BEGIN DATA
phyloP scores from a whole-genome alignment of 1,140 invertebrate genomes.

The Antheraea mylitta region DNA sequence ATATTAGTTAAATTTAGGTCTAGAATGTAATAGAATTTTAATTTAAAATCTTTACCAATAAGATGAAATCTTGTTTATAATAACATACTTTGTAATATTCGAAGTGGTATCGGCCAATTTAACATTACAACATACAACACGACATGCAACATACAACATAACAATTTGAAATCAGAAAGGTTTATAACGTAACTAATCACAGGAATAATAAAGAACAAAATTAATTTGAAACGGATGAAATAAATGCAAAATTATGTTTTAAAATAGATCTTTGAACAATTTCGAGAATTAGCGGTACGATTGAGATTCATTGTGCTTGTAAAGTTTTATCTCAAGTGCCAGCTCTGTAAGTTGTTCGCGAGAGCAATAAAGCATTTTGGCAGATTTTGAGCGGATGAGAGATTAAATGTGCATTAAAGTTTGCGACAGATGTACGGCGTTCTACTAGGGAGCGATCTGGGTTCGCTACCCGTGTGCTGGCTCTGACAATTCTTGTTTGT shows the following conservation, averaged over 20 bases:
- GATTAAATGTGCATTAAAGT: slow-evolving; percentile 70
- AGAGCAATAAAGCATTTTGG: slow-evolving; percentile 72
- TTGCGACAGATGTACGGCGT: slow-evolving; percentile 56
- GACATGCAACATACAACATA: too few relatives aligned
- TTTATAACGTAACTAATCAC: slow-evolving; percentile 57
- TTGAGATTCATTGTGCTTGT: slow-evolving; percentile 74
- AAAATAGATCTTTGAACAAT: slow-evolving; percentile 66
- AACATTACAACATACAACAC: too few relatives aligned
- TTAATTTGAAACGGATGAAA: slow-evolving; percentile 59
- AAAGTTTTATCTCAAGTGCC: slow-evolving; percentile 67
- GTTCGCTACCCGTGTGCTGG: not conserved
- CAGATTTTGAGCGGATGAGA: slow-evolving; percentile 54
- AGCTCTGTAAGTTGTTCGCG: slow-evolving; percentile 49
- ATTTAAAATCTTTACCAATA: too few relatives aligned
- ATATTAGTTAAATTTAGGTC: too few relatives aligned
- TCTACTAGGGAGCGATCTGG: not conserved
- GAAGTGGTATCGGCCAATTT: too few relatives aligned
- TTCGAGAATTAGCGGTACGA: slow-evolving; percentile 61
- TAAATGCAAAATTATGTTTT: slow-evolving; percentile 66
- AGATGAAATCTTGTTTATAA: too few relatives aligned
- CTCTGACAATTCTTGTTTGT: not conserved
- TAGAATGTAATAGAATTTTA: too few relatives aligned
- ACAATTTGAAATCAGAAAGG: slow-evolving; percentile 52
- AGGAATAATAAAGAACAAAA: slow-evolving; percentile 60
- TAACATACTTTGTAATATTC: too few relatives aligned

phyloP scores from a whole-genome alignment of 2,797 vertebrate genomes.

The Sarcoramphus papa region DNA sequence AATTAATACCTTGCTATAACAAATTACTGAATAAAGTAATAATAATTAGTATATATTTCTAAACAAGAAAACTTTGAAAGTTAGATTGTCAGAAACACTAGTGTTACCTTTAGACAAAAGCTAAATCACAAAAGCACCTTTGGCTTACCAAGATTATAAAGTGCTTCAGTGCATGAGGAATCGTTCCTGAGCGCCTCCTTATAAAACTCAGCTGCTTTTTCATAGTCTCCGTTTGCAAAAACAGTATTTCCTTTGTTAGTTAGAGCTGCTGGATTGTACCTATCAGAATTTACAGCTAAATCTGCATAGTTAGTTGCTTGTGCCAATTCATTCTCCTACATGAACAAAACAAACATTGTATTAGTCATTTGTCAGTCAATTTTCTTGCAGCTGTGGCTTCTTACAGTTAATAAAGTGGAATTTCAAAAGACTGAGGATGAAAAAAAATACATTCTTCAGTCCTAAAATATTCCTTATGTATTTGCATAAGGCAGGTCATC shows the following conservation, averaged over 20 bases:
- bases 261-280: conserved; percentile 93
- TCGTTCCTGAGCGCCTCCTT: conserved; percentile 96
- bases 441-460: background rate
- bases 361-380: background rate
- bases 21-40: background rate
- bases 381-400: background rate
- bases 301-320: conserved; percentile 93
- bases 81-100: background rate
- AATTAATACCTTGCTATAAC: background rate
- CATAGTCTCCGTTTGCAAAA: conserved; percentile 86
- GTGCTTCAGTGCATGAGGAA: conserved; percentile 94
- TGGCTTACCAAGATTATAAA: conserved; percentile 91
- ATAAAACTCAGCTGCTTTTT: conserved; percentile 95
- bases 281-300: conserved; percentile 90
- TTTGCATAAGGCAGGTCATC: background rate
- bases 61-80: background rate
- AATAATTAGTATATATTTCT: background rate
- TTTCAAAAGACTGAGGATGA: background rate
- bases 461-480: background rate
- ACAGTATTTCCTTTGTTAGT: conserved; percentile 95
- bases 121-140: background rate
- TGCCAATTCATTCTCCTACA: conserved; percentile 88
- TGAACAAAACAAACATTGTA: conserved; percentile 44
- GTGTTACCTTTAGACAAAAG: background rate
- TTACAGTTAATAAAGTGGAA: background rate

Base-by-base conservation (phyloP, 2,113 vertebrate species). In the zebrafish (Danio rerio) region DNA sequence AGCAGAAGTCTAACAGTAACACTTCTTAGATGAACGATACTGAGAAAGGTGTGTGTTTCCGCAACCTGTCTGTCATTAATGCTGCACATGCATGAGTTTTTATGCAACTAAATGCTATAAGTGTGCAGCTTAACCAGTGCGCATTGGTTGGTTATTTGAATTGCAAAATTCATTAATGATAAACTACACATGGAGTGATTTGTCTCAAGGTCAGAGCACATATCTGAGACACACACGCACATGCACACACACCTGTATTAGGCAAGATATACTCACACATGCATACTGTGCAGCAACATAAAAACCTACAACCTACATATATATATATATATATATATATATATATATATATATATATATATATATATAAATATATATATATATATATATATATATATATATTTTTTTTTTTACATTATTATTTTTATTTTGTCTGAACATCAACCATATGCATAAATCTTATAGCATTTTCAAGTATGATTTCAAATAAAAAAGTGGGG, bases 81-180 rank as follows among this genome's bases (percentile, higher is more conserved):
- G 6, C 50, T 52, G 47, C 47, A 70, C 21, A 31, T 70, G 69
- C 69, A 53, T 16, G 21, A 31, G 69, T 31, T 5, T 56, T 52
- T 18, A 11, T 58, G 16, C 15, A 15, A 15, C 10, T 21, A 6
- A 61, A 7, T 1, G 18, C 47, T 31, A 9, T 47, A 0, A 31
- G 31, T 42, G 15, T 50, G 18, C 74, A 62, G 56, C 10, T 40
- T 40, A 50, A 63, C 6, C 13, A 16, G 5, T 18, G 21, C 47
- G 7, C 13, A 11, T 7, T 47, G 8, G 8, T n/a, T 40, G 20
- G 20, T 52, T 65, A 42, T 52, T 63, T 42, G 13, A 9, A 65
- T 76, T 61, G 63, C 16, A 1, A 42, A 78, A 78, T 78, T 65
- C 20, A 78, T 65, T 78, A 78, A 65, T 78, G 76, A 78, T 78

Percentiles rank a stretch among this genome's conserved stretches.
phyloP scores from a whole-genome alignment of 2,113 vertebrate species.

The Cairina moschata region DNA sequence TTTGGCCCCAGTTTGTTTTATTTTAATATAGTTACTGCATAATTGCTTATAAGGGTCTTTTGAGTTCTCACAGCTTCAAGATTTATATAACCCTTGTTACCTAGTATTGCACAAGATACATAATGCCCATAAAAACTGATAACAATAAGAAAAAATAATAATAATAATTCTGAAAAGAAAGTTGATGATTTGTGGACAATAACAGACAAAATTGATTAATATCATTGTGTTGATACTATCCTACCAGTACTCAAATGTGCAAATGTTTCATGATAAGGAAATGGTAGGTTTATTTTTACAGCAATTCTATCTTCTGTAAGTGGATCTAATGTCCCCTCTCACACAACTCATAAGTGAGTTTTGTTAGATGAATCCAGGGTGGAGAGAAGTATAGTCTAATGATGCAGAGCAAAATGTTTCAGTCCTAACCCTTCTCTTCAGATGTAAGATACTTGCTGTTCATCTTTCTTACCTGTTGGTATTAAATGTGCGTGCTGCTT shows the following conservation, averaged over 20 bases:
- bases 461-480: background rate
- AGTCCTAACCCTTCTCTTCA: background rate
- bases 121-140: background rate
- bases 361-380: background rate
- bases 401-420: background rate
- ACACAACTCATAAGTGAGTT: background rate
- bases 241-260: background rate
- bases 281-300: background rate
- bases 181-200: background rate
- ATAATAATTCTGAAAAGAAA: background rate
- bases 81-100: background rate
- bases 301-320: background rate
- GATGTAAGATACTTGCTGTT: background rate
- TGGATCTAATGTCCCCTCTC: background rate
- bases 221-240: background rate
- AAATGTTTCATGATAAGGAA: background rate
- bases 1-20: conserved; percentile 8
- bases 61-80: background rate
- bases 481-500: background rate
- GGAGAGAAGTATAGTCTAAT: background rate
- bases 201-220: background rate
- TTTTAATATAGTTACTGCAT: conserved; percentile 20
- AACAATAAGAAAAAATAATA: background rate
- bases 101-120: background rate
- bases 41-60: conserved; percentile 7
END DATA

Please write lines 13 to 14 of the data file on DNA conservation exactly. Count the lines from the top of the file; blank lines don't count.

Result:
- GTTCGCTACCCGTGTGCTGG: not conserved
- CAGATTTTGAGCGGATGAGA: slow-evolving; percentile 54